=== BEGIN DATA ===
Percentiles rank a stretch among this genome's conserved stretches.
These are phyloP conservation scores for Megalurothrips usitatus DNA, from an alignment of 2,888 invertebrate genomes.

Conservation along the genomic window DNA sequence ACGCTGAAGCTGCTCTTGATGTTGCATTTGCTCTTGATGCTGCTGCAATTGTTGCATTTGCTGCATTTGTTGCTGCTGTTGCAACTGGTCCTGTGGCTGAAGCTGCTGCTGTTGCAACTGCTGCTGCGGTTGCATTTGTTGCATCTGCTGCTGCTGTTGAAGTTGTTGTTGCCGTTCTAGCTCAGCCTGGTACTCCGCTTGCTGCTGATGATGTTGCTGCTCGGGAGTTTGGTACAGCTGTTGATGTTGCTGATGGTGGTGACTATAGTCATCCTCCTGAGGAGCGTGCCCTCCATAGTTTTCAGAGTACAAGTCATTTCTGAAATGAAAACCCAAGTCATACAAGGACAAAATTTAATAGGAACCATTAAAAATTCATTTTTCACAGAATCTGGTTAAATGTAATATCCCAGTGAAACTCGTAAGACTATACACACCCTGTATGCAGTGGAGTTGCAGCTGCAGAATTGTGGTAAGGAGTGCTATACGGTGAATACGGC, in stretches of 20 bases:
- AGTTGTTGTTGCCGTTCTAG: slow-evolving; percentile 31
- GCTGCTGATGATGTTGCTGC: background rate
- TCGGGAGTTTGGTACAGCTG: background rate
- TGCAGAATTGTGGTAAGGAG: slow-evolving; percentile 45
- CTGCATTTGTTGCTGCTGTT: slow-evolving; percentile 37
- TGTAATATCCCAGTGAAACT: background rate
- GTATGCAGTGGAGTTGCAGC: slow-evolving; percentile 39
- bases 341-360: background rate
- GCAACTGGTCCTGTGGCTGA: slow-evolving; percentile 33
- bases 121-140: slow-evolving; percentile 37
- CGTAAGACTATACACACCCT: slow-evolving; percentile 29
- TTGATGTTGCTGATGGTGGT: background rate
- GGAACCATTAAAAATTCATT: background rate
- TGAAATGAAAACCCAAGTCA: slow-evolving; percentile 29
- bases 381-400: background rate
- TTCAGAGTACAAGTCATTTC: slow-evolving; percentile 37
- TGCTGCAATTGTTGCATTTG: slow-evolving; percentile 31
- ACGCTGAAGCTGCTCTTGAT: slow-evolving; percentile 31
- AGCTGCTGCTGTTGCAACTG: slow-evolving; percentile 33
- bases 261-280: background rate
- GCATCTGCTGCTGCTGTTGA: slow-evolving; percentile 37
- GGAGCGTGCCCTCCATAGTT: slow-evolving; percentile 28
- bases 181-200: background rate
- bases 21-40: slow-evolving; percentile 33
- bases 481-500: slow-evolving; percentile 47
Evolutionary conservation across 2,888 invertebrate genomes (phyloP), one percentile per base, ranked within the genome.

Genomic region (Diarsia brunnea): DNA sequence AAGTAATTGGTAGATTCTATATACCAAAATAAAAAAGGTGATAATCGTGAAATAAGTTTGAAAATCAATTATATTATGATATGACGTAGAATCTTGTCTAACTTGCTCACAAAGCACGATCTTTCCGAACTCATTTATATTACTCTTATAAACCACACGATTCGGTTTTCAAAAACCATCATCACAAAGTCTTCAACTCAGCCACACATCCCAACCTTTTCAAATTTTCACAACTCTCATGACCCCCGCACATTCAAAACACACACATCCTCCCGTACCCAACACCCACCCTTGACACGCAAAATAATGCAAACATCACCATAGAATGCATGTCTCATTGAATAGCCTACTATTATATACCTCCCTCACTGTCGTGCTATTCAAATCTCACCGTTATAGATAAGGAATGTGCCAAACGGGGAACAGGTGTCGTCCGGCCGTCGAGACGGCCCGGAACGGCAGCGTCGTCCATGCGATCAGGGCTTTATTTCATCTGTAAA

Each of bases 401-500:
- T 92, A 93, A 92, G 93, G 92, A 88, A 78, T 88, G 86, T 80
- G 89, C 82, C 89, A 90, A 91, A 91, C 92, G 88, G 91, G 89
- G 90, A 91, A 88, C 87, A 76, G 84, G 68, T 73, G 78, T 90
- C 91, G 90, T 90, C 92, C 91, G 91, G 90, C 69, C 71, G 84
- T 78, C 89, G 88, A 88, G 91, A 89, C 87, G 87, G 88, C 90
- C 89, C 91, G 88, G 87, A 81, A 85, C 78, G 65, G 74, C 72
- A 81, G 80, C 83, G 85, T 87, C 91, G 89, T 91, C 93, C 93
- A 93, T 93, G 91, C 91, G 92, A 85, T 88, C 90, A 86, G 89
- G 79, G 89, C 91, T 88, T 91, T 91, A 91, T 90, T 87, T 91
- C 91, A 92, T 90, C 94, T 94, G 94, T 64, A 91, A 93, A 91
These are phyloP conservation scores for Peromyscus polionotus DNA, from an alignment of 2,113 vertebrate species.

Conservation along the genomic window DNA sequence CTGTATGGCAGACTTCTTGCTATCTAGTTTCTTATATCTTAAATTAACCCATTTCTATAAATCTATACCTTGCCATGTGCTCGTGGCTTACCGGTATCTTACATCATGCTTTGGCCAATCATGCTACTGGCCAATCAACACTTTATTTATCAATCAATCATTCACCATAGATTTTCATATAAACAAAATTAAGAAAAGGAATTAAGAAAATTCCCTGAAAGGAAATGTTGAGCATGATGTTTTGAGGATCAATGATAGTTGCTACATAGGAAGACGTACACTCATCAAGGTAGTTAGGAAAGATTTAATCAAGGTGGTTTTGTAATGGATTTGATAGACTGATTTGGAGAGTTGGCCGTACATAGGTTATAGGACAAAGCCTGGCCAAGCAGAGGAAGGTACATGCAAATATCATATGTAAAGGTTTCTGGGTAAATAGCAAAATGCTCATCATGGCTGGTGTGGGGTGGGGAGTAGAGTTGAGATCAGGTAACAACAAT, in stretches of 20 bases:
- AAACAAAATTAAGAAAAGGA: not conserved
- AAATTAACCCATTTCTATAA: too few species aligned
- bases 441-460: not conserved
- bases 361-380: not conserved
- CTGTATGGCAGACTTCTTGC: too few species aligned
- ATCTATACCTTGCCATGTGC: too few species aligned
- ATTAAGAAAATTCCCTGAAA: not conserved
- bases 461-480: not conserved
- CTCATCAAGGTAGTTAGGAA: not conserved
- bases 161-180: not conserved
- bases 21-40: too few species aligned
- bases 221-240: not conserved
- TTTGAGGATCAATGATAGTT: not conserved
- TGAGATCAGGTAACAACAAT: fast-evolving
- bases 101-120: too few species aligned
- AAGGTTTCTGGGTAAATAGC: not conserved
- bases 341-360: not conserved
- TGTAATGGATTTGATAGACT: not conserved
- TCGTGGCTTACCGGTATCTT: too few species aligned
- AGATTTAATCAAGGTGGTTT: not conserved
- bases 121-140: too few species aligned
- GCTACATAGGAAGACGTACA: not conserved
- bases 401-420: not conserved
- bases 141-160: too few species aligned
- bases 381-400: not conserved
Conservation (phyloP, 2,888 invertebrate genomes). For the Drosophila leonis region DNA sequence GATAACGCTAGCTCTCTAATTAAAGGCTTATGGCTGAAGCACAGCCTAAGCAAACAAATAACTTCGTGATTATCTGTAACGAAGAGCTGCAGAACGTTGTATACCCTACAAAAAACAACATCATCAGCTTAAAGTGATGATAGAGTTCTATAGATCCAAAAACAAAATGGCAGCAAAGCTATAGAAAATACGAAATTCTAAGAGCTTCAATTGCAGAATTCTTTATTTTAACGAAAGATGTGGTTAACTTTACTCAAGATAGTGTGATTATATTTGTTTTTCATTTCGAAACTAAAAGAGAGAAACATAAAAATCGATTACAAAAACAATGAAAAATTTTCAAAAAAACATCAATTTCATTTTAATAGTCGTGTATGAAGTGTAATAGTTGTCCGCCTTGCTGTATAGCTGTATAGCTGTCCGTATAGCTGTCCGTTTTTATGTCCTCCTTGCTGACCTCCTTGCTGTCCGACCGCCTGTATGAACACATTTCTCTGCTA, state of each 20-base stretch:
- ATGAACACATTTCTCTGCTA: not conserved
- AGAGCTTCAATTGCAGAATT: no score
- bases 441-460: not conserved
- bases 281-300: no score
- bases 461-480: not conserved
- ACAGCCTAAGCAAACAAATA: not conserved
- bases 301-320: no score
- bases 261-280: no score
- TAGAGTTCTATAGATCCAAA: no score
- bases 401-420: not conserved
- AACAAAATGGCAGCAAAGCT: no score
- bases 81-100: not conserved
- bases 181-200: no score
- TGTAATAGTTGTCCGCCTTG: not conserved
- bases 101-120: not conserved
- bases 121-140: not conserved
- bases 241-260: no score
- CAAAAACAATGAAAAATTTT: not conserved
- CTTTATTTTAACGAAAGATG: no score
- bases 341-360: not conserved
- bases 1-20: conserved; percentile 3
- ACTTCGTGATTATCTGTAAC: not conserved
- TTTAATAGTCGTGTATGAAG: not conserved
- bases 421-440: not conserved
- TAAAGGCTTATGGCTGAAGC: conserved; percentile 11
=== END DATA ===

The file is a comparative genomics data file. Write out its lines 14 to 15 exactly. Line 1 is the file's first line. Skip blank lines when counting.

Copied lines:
- CGTAAGACTATACACACCCT: slow-evolving; percentile 29
- TTGATGTTGCTGATGGTGGT: background rate